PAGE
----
Keratoconus is a disease of the cornea characterized by its progressive thinning, which then causes the cornea to assume a cone-like shape. As keratoconus advances, the abnormally shaped cornea distorts light as it enters the eye, thereby causing blurred vision. Keratoconus may lead to severe vision impairment.
Keratoconus generally is generally discovered in adolescence or the early 20s, although some studies indicate that children as young as 8 years old may start to exhibit the disease. The rate of progression varies from one person to another. In fact, individuals who have a mild case of keratoconus may not be diagnosed until years later.
Signs and Symptoms of Keratoconus
Keratoconus is not always simple to detect until it progresses significantly and the cornea’s abnormal shape becomes obvious. However, there are some signs and symptoms associated with keratoconus that can be detected early on; these include:
- Progressive nearsightedness
- Irregular astigmatism
- Frequent changes in eyeglass prescription
- Distorted and blurred vision
- Glare and light sensitivity
What Causes Keratoconus?
The origin of disease is still being questioned, but there seems to be a genetic predisposition, often affecting more than one family member. Other causes that have been implicated in the development of keratoconus include:
- Chronic eye irritation
- Allergic eye disease
- Severe Eye rubbing
- Complications following laser eye surgery
- Floppy Eye Lid Syndrome
Several tests and technologies can be used to diagnose keratoconus, including eye refraction, slit-lamp examination, keratometry and computerized corneal mapping. Dr. Inna Ozerov uses the most advanced diagnostic equipment available to accurately diagnose keratoconus, determine the severity of the disease and develop an effective treatment plan for each patient.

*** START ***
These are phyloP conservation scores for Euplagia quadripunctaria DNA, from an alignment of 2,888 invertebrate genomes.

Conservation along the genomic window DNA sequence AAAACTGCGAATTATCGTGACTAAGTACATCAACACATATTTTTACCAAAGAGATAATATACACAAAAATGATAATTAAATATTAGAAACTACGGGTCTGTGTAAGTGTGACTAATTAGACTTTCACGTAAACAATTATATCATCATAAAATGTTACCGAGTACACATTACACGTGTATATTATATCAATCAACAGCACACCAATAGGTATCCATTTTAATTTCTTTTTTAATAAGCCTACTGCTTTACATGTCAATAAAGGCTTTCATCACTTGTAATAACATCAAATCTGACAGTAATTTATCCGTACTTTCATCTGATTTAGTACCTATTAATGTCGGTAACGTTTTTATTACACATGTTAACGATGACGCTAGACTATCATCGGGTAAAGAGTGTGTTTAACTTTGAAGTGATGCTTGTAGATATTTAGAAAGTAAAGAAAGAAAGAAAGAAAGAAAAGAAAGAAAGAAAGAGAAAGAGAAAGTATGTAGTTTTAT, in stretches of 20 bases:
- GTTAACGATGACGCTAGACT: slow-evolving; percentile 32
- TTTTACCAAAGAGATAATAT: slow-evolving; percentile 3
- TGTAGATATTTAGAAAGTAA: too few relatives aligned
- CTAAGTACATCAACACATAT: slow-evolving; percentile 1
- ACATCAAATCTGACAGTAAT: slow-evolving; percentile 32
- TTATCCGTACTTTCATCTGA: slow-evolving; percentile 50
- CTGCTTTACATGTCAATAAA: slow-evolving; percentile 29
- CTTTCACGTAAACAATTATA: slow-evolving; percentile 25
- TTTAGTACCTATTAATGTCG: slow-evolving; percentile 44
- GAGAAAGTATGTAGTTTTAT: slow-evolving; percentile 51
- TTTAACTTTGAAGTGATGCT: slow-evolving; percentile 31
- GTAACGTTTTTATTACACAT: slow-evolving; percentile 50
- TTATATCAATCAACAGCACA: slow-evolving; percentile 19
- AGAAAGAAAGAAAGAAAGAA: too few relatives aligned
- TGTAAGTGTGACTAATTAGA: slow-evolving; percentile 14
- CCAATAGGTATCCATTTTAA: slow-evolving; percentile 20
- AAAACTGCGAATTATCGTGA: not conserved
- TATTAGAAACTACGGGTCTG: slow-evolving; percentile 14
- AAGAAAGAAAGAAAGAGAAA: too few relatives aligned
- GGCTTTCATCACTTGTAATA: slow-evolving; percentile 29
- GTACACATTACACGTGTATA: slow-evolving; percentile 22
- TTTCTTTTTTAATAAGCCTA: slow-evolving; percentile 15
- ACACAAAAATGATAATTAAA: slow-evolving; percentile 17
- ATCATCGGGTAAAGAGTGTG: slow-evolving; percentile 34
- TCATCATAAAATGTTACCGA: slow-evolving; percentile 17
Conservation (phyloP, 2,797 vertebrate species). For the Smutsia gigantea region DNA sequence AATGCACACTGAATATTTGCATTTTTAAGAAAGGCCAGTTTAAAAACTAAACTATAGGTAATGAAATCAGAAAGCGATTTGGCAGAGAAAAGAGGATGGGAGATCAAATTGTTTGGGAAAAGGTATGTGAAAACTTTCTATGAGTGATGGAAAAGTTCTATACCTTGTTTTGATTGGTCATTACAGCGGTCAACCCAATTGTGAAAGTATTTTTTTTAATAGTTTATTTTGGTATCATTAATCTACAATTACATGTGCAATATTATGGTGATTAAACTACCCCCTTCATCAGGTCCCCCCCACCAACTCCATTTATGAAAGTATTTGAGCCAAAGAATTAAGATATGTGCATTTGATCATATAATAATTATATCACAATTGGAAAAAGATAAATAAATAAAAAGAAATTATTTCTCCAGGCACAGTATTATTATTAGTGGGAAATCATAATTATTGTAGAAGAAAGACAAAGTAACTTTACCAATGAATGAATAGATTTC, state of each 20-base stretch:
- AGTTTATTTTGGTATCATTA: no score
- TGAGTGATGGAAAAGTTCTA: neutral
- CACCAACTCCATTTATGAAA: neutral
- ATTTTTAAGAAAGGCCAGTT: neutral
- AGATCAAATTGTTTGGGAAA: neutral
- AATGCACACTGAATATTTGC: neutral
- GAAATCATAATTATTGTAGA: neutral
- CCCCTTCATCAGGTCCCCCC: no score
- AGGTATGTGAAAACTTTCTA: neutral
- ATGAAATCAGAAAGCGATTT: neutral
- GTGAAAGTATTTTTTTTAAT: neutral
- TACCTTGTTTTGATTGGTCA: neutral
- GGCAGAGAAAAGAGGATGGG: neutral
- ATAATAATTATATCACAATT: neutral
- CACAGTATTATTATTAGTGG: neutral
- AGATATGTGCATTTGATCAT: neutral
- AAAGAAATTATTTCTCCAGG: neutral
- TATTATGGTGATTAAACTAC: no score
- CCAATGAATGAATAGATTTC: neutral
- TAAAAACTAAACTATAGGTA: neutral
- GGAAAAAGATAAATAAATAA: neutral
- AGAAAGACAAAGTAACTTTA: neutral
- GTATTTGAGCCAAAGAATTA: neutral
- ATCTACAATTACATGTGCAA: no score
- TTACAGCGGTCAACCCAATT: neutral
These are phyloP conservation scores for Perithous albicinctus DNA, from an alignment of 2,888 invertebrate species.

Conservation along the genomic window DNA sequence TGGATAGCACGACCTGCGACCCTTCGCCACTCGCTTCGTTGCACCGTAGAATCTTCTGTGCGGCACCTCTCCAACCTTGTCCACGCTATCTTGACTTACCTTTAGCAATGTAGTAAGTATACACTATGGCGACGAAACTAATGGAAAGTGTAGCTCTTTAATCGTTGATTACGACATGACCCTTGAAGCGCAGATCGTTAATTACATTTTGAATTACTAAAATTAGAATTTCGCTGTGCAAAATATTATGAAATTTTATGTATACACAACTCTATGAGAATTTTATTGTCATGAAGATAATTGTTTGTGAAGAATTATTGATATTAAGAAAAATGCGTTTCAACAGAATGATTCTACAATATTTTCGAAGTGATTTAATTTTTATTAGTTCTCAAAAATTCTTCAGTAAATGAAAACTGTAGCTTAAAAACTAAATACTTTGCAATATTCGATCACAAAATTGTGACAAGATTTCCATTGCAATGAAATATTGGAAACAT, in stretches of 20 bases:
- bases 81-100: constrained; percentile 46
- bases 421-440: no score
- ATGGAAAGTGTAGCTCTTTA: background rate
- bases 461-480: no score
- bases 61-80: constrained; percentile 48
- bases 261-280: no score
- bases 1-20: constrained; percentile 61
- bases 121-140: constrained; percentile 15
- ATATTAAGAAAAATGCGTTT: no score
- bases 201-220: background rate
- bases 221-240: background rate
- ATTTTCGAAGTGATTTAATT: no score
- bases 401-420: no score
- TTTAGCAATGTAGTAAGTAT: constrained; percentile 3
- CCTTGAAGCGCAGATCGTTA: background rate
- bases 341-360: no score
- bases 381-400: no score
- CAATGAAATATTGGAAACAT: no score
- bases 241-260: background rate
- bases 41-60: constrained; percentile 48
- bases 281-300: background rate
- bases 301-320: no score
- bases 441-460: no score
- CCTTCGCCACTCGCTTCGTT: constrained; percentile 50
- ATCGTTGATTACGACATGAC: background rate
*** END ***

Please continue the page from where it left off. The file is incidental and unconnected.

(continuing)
Keratoconus Treatment Options
In mild or non-progressive disease, initial treatment of keratoconus is aimed at preserving the patient’s vision. This is accomplished through the use of glasses, and possibly special contact lenses, such as rigid gas permeable contact lenses or scleral contact lenses. While these treatments allow most keratoconus patients to retain functional vision for a period of time, unfortunately, they do little to slow the progression of keratoconus. In its advanced stages, keratoconus causes progressive corneal thinning and scarring, leading to severe visual impairment. In this stage, a corneal transplant surgery maybe the only option for visual rehabilitation.
But there is hope!
Back in 2008 the FDA began clinical trials for a new procedure called Corneal Collagen Cross-linking (CXL). This procedure, performed by a few highly skilled eye surgeons, including Dr. Inna Ozerov, offers keratoconus patients a chance of achieving long-term relief from this devastating eye disease. Corneal cross-linking is the only treatment that stops the progression of keratoconus without the need for corneal transplant surgery.